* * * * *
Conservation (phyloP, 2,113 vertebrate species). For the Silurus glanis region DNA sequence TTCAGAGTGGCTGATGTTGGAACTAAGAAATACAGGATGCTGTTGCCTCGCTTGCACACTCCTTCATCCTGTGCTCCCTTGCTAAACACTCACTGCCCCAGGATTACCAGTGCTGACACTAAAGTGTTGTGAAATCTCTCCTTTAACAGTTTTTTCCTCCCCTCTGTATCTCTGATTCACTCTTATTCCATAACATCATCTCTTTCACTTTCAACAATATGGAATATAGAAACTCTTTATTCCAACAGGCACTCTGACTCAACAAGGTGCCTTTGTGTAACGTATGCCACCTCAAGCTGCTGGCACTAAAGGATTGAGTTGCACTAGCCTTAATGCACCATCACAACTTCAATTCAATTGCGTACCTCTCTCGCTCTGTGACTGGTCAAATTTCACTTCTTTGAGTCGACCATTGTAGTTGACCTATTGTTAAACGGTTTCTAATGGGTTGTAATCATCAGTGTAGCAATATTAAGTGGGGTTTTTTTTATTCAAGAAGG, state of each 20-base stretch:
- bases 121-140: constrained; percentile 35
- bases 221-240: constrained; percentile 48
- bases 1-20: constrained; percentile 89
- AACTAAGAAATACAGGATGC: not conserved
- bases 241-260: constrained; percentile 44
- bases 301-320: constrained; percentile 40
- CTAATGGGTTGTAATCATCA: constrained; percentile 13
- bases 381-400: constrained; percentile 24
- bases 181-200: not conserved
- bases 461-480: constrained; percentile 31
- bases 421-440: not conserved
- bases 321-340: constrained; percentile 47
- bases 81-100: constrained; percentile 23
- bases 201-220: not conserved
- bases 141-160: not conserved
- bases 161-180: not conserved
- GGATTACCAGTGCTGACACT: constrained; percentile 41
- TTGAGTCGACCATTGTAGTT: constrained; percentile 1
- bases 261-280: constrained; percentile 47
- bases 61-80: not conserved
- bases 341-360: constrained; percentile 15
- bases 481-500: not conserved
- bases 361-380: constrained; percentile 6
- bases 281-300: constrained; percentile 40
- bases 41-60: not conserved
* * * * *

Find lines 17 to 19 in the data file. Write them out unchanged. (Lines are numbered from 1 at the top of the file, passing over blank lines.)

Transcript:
- bases 161-180: not conserved
- GGATTACCAGTGCTGACACT: constrained; percentile 41
- TTGAGTCGACCATTGTAGTT: constrained; percentile 1